denmark finally instituted mask requirements in public places - like grocery stores and the library and such. they had required them on public transport and in restaurants and bars (until you're seated at your table) some weeks ago. i'm a little tired of hearing people moan about the mask requirement, questioning its effectiveness. and only thinking of themselves. as i see it, using a mask is something we do for one another. i was happy to wear a mask this week, since i had a sore throat and i didn't want to give it to anyone. i don't do it for me, i do it for my fellow humans. 

another thing i did for my fellow humans is that i voted. and sent it via DHL to be sure it got there. i have proof of delivery. and boy, will i be glad when this election is over. 

how are you coping these days?

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 acedia - that thing we're all feeling now.

Wednesday, October 14, 2020

looking for the elusive red thread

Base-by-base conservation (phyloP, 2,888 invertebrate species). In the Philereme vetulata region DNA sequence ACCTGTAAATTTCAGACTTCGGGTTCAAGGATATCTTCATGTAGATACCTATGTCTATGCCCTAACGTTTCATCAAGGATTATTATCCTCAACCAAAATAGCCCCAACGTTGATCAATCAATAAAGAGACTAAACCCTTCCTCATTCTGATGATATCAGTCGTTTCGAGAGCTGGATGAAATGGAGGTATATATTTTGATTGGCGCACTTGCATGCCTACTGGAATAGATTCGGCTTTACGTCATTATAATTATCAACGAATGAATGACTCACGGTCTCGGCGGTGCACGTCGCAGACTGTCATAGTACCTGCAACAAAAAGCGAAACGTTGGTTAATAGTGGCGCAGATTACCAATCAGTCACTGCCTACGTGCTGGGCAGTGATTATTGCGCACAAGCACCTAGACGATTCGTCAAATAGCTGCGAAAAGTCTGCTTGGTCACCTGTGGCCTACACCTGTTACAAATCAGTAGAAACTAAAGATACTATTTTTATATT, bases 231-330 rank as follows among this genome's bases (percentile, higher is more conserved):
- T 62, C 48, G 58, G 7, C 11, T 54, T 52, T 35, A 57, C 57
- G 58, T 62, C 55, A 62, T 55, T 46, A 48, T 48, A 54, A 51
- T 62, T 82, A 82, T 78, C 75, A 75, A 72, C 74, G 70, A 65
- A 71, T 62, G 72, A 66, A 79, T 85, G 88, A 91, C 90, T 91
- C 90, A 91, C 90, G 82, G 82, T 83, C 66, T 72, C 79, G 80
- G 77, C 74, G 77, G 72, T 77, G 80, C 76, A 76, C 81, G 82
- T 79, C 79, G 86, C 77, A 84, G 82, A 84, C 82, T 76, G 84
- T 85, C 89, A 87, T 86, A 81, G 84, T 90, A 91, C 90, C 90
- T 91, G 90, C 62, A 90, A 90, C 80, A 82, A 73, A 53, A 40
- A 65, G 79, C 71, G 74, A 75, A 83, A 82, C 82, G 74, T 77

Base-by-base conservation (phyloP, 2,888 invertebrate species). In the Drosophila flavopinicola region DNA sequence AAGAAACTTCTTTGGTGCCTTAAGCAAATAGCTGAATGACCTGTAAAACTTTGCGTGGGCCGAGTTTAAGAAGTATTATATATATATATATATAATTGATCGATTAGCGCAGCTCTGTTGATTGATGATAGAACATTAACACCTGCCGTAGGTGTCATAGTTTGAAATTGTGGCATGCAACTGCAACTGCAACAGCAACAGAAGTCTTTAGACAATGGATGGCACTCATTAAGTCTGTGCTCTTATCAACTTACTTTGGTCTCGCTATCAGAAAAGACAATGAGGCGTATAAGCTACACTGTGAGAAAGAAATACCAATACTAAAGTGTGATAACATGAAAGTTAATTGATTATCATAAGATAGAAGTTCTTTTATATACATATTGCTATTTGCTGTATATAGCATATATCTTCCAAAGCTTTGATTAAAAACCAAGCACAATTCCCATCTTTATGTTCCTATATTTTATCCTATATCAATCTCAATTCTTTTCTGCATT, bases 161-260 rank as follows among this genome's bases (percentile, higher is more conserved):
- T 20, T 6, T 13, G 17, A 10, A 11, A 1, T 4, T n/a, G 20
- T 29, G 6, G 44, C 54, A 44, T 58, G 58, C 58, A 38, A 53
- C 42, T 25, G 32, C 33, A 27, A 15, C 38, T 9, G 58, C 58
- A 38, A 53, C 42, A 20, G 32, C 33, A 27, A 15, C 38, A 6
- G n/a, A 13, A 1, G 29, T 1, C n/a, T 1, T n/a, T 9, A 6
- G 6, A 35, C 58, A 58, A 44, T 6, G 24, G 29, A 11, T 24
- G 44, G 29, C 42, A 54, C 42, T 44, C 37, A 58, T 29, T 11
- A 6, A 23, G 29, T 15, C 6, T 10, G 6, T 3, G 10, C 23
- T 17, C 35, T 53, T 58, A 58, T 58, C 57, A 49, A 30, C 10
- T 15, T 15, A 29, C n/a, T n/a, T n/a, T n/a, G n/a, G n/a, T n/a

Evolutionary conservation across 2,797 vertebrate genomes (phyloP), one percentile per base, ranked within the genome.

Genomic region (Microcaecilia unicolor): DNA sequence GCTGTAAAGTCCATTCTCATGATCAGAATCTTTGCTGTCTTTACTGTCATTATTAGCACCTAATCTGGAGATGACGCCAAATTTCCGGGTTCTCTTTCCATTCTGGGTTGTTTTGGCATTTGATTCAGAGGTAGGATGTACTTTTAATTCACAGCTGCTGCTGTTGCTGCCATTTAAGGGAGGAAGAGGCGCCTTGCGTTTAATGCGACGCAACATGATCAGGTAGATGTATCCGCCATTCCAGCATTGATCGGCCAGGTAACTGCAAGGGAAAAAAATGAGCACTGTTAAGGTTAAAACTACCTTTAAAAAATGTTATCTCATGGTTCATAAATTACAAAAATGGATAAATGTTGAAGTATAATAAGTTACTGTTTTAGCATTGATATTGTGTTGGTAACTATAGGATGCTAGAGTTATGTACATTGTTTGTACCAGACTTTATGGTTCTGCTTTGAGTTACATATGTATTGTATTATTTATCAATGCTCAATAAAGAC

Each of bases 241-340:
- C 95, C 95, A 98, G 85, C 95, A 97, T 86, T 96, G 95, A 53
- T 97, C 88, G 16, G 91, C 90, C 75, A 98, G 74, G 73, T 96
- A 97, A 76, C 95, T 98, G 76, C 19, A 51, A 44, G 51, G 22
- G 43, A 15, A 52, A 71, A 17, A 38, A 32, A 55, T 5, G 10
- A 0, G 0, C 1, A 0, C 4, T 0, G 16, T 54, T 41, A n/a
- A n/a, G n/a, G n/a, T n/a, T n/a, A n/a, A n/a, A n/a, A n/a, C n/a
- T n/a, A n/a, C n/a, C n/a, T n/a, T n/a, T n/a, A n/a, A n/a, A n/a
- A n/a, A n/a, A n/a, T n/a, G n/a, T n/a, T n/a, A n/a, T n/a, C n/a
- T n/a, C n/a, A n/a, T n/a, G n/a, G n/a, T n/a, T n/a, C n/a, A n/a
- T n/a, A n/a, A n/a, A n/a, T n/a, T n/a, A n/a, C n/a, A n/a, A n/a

we got together in our local creative group on sunday and made small "flexigon" books together, inspired by places that mean something to us. because i love the little museum down in randbøldal, where i go to weaving every other wednesday, i wanted to make that the focus of my little foldable book. i selected some photos that i'd taken there, as well as a photo of the runner for my kitchen that i wove there at the museum. many of the photos i chose were of that work in progress and the one in the middle is of the new runner that i just started last saturday. what i wanted to ponder in my little book was the magic of the place. because it really is a magical place.